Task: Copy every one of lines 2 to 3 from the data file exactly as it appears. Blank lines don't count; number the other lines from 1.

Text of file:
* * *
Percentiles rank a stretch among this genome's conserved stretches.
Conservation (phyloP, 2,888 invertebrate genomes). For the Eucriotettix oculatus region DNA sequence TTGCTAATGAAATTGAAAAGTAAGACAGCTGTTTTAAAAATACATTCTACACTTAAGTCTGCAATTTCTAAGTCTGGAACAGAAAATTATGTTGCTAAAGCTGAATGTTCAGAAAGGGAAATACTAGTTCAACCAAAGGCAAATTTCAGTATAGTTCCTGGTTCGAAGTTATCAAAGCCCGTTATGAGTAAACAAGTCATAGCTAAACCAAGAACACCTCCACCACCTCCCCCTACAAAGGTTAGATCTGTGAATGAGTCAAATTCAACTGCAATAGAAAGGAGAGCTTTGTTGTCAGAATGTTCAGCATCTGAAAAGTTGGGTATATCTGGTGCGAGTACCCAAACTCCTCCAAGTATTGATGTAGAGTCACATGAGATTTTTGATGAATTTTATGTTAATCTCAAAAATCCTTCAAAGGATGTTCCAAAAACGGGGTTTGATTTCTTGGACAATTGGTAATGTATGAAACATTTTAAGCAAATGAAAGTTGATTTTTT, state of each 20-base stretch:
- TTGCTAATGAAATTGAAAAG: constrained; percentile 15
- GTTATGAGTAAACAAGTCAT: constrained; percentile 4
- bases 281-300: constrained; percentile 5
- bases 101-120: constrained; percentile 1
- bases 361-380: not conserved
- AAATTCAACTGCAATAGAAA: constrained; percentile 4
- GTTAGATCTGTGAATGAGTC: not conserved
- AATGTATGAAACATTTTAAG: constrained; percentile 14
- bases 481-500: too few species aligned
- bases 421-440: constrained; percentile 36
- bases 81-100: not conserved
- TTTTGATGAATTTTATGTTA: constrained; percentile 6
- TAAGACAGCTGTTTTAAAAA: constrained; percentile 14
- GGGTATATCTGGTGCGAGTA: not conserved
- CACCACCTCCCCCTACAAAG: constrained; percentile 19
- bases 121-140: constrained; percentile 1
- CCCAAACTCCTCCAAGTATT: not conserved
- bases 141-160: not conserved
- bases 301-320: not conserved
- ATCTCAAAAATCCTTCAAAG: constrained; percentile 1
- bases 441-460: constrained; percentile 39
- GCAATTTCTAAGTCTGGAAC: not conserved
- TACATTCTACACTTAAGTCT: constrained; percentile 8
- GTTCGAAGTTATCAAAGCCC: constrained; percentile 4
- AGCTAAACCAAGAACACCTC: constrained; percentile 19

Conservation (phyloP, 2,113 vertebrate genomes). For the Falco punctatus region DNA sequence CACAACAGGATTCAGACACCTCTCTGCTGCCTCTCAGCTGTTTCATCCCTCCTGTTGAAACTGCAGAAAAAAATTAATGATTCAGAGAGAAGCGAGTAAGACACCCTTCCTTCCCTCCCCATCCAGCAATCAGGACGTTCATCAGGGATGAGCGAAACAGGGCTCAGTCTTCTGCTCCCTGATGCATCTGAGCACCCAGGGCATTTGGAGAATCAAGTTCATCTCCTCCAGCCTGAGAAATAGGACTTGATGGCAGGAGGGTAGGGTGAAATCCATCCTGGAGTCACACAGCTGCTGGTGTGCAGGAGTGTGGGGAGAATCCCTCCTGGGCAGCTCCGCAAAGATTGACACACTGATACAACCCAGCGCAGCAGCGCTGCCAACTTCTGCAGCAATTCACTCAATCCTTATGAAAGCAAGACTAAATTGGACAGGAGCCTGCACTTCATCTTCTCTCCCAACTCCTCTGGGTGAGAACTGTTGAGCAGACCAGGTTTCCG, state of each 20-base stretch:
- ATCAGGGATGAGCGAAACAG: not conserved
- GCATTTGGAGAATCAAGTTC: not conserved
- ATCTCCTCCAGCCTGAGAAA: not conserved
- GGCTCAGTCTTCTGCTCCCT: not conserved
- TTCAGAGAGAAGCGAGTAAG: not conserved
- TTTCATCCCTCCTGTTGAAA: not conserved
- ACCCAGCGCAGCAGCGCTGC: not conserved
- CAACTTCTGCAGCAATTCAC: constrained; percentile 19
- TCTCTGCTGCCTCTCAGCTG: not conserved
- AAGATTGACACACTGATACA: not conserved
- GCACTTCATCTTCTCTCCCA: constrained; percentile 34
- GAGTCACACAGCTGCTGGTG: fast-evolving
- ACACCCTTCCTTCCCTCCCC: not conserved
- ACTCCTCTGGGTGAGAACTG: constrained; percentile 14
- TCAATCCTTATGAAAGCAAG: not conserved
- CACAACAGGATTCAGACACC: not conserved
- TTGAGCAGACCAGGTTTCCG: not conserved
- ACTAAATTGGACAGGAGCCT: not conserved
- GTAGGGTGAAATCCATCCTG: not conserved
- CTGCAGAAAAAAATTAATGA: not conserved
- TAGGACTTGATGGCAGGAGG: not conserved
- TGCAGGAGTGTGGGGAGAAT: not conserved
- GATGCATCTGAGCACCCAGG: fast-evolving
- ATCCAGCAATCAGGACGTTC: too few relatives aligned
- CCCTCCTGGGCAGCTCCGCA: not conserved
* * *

Conservation (phyloP, 2,888 invertebrate genomes). For the Eucriotettix oculatus region DNA sequence TTGCTAATGAAATTGAAAAGTAAGACAGCTGTTTTAAAAATACATTCTACACTTAAGTCTGCAATTTCTAAGTCTGGAACAGAAAATTATGTTGCTAAAGCTGAATGTTCAGAAAGGGAAATACTAGTTCAACCAAAGGCAAATTTCAGTATAGTTCCTGGTTCGAAGTTATCAAAGCCCGTTATGAGTAAACAAGTCATAGCTAAACCAAGAACACCTCCACCACCTCCCCCTACAAAGGTTAGATCTGTGAATGAGTCAAATTCAACTGCAATAGAAAGGAGAGCTTTGTTGTCAGAATGTTCAGCATCTGAAAAGTTGGGTATATCTGGTGCGAGTACCCAAACTCCTCCAAGTATTGATGTAGAGTCACATGAGATTTTTGATGAATTTTATGTTAATCTCAAAAATCCTTCAAAGGATGTTCCAAAAACGGGGTTTGATTTCTTGGACAATTGGTAATGTATGAAACATTTTAAGCAAATGAAAGTTGATTTTTT, state of each 20-base stretch:
- TTGCTAATGAAATTGAAAAG: constrained; percentile 15